In conducting their research, individually or in pairs, students can address the following in more detail:• First, define the problem: What is the problem you are trying to address through your solution?
What data or evidence can you provide to underscore the importance of this issue?
The author writes, “Gerardo Ceballos, a researcher at the Universidad Nacional Autonoma de Mexico in Mexico City, acknowledged that the study is written in usually alarming tones for an academic research paper. Ehrlich, one of the study’s authors, states: “There is only one overall solution, and that is to reduce the scale of the human enterprise.
‘It wouldn’t be ethical right now not to speak in this strong language to call attention to the severity of the problem,’ he said.”• What evidence in the article supports the claim that this is a severe problem? Do you think scientists have an ethical obligation to speak out when a problem seems so severe? Population growth and increasing consumption among the rich is driving it.”• What do you think it would look like to “reduce the scale of the human enterprise”? • What other evidence in the article supports the claim that humans are the ones driving this “global epidemic” of declines in animal populations? As a class, you can discuss: Which of these possible solutions seems the most promising?
As students present the problem and proposed solution, the panel should take notes, ask questions and make recommendations.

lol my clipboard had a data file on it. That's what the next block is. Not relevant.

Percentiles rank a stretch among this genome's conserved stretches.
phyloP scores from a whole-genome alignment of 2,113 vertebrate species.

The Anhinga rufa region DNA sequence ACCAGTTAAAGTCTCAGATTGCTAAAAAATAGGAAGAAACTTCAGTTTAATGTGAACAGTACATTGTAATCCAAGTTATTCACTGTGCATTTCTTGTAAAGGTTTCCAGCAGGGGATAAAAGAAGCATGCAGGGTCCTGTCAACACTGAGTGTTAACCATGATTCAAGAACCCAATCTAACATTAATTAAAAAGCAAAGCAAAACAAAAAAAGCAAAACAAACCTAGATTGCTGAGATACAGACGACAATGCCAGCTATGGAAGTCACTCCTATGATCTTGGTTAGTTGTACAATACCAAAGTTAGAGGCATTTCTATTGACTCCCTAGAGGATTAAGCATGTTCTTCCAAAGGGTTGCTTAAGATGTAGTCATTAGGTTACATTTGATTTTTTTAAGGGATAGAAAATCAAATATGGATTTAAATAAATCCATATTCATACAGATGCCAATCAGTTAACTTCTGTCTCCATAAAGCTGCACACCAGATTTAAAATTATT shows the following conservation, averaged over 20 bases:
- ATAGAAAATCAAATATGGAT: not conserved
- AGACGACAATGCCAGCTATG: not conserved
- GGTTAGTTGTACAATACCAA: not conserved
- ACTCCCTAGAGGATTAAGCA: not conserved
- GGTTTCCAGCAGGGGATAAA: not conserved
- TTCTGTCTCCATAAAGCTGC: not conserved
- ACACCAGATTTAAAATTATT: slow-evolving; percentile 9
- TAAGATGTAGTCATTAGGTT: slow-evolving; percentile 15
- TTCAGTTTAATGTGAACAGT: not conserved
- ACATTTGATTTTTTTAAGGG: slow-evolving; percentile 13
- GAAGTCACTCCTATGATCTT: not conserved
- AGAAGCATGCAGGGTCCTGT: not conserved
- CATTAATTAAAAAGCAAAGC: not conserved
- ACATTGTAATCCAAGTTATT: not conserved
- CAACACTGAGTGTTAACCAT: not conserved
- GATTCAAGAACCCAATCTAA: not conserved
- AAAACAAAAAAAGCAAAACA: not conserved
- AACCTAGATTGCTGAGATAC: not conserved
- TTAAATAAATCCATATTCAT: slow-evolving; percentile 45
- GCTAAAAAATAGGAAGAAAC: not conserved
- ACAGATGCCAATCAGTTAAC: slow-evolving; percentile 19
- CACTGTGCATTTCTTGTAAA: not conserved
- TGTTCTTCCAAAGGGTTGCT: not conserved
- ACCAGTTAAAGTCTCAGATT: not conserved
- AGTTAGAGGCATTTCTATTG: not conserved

At the end of the presentations, ask students to engage in some process writing:• What was this process like for you? These are just three of the many vertebrate species facing possible extinction because of human activities.As a Going Further activity, we invite students to act as citizen scientists addressing the problem in their own communities.To get a sense of how scientists do this work, students can conduct their own species tallies in their backyard or nearby park, document their findings with photographs and video, and construct maps and photo galleries that summarize the results.Our lesson plan “Backyard Science: Tallying Local Species to Learn About Diversity” provides details on how to complete a species tally activity.2.A green, tree-lined valley in Yeongyang-gun, South Korea could soon be turned from a picturesque slice of nature into a scene out of a sci-fi film, complete with giant glass domes encapsulating the landscape.Despite disrupting nature in the short term, the plan is actually a national research and conservation effort, and architect and engineering firm Samoo recently unveiled its winning designs for the project, the National Research Center for Endangered Species, to be built there.Based on what you have read and discussed, and with an eye to the individual species or threat you are focusing on, what could a possible solution to the problem be?• Then, evaluate the solution: How would you know if it is working?How can you prove that changing human activity could have a positive impact?• Next, design the solution: You have read steps that people are taking to address the crisis facing particular endangered species.